Death and dipsomania get equally lifeless treatment in “Thanatos, Drunk,” Taiwanese auteur Chang Tso-chi’s muddled drama about how an anguished punk, his gay brother and their gigolo friend wallow daily in booze, brawls and sex. Other than an awkward foray into homosexual content, Chang pulls out stock tropes from his oeuvre, half-heartedly reshuffling themes of disability, dysfunctional families and underworld blues to lackluster, largely unconvincing effect. The director’s distinctly stylized visuals rep one of the few qualities that might extend the pic’s lifespan on the fest circuit and in gay niches, but commercial prospects look moribund.
After engagingly branching out into newer subjects like polygamous marriage (“When Love Comes”) and childhood innocence (“Summer in Quching”), Chang again falls back on his beloved demimonde of gangsters, gigolos and prostitutes, but struggles to find anything insightful to say about them. Although he depicted bromance with lyricism in “The Best of Times” and macho intensity in “Soul of a Demon,” his reshaping of similar elements with a gay twist expresses only anguish and brutishness, but no love.
The film begins with a quote from the poem “Bring on the Wine” by Tang dynasty poet Li Bai, who reputedly got his inspiration from the bottle. It’s true that the characters are habitually in a drunken stupor, but their misery is a far cry from the spirit of carpe diem that Li glorifies, and their inebriation never amounts to any kind of meaningful metaphor. Even the Chinese title — a four-word idiom that literally means “drunk, alive, dream, death” and figuratively implies a life of hedonistic escapism — evokes a state too refined to define their sordid existence.
The pic is bookended by two angry rows between an aging, alcoholic woman (Lv Hsueh-feng) and her two sons. In a prologue that drags on for more than 10 minutes, she fumes at her high-schooler son, Rat (Lee Hong-chi), for being a good-for-nothing and tries to stop him from going to Kaoshsiung for an outing with his buddy Shuo (Cheng Jen-shuo).
After a confusing leap forward in time, Rat, who now sells greens at the wet market, confesses his hero worship of Shuo, with whom he now shares a bungalow in Taipei. When Shuo’s not clinking glasses with his clients and fellow gigolos, he’s busy coupling with Rat’s cousin (Wang Ching-ting) in all corners of their shared home. His tawdry past catches up with him at intervals, as when his ex-wife turns up as a client, or when a mobster corners him to settle old scores dating from that trip to Kaohsiung.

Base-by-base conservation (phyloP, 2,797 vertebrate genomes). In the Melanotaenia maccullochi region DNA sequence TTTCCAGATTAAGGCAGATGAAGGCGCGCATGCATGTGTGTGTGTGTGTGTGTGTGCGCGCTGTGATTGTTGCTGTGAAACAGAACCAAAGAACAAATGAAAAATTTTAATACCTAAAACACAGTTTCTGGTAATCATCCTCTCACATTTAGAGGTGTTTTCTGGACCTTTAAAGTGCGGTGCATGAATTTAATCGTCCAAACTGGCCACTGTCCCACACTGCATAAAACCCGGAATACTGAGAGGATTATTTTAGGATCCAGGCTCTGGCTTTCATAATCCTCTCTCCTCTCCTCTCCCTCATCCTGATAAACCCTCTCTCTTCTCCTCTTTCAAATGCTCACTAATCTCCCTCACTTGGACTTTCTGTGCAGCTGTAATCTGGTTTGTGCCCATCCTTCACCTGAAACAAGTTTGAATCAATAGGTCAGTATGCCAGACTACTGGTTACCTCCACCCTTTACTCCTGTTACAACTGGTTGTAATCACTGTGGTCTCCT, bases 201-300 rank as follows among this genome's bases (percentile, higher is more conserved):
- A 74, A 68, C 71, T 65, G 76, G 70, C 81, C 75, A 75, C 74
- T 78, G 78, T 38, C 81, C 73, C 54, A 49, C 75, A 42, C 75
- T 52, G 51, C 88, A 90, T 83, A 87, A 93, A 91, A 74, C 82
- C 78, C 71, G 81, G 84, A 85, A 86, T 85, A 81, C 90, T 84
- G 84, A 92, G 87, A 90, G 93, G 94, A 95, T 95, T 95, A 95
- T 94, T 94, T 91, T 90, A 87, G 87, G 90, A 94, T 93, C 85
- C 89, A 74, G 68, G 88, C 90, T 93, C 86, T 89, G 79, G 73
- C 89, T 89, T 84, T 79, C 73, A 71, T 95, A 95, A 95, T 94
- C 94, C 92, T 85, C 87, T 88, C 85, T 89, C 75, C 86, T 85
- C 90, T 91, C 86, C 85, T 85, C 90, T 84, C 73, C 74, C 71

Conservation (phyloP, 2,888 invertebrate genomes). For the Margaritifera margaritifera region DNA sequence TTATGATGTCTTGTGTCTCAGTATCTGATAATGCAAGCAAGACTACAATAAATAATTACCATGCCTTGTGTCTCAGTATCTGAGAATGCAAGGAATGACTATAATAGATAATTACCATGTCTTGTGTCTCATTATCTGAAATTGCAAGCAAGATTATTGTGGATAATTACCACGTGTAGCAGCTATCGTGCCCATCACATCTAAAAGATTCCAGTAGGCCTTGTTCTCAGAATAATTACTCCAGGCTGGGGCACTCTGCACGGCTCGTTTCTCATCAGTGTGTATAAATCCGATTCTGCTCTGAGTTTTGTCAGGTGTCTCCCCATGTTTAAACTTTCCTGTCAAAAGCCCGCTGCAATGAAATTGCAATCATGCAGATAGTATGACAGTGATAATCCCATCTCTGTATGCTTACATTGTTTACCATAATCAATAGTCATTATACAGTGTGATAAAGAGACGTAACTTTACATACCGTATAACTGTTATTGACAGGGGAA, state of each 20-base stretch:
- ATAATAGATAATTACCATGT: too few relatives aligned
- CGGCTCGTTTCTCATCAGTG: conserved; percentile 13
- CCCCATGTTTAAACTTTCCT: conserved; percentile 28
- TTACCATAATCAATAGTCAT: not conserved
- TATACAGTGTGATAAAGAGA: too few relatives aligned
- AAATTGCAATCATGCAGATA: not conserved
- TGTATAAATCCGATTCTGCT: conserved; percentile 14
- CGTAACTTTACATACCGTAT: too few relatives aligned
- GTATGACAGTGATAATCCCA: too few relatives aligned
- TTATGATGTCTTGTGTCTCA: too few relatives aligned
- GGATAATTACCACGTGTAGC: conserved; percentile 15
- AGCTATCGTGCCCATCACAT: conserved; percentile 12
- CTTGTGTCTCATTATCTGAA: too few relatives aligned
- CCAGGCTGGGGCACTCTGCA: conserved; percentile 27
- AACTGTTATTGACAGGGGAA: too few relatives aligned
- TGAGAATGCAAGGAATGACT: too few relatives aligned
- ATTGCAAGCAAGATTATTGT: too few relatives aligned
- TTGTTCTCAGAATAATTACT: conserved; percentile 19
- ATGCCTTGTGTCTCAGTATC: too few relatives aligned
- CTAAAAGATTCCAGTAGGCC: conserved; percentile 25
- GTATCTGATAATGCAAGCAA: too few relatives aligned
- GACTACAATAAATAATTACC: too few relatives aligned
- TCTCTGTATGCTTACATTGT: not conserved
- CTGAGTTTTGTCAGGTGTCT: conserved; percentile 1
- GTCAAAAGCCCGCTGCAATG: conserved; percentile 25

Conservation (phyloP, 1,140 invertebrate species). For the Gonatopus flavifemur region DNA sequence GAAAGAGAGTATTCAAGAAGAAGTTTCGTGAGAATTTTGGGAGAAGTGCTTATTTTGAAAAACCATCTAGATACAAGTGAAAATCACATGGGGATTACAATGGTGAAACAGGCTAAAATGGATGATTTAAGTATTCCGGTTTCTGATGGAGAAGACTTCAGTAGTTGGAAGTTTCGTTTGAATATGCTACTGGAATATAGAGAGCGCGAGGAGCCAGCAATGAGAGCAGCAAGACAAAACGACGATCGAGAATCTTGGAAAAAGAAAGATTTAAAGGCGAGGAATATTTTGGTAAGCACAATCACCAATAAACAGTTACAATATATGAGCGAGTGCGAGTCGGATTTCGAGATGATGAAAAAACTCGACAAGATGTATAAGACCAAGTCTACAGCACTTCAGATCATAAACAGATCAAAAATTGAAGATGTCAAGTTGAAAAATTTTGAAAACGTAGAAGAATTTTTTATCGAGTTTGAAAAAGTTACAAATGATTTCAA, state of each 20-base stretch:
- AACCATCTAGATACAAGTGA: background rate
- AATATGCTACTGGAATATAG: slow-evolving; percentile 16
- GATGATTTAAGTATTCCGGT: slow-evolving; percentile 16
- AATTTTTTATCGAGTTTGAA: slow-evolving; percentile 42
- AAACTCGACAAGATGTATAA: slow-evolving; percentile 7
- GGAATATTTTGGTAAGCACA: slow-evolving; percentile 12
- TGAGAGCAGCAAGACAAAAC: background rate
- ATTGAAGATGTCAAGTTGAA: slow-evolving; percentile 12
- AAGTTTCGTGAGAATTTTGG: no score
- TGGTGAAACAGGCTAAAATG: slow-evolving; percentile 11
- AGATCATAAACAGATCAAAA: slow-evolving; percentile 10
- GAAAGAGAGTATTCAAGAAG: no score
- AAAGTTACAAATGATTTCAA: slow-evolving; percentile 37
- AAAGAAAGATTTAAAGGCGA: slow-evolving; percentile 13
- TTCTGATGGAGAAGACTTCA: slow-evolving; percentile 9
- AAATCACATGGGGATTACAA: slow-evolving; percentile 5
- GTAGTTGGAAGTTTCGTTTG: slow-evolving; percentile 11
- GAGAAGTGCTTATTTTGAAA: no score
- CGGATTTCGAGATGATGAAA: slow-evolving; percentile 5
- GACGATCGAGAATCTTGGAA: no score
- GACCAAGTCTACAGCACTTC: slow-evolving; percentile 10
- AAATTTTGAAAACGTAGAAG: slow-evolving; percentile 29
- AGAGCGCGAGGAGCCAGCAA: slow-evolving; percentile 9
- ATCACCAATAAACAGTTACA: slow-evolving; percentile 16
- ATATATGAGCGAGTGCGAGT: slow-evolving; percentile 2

Rat’s elder brother, Chang-he (Cheng Jen-shuo), who came back from the U.S. after splitting up with his b.f., moves into the bungalow and gets a job in film production in Ximending. Confidently out of the closet, he parties blithely at gay clubs and gamely flirts with Shuo, who doesn’t reject him outright. This runs counter to Shuo’s preening ladies-man image, but the screenplay fails to suggest the desired level of ambiguity with regard to his sexual orientation. As it is, when something does happen, the emotional, psychological and carnal undercurrents aren’t there to validate the behavior, while the general lack of tenderness or any sense of catharsis hints at the film’s own unresolved attitude toward homosexuality.
As for Rat, who’s supposed to embody the story’s central viewpoint, his actions are so devoid of purpose that he comes off as a total nuisance. The director’s attempts to highlight Rat’s maverick nature through his volatile temper and weird fixations only succeed in making him appear moronic, especially in scenes where he amuses himself with pet ants, pig heads and stinky, half-dead pomfrets. At one point he takes to a roughed-up deaf-mute sex worker (Chang Ning), who’s meant to represent Otherness like the many crippled, blind or terminally ill girls that have populated the filmmaker’s work. Giving a refreshingly natural performance, actress Chang exudes a delicate soulfulness that lifts the film out of its morose, life-loathing mood. Regrettably, Lee’s performance does not match hers in depth or complexity, and their rapport never feels more than artificial.
It’s one thing to depict rudderless characters unable to tame their own demons; it’s another when the helmer himself seems directionless. Never has Chang seemed so unsure about his characters’ raison d’etre or how the audience will perceive them — most obviously in the case of Rat’s mother, whose sob story and histrionics make one wonder if she’s the root cause of her sons’ problems, or if she’s just there just for gothic effect. It also doesn’t help that the passage of time is so poorly signposted. Rat’s actions are too rash and implausible to elicit sympathy, and too implausible by half. With little examination of the characters’ motives, the plot devolves into illogical chaos and bloodshed, culminating in a pointlessly stomach-churning climax.
Of the fair to middling craft contributions, Hsu Chih-chun and Chang Chi-teng’s lensing is most uneven, impressing with artily saturated colors but also distracting with shaky handheld flourishes. The helmer’s love of water imagery is apparent in tepid shots of the bleak Tanshui River where Rat catches fish. Minimalist music composed by Lin Shang-te and Tseng Yun-fang maintains a light, enchanted ring, until a Taiwanese puppet-opera score swells shrilly in scenes with Rat’s mother.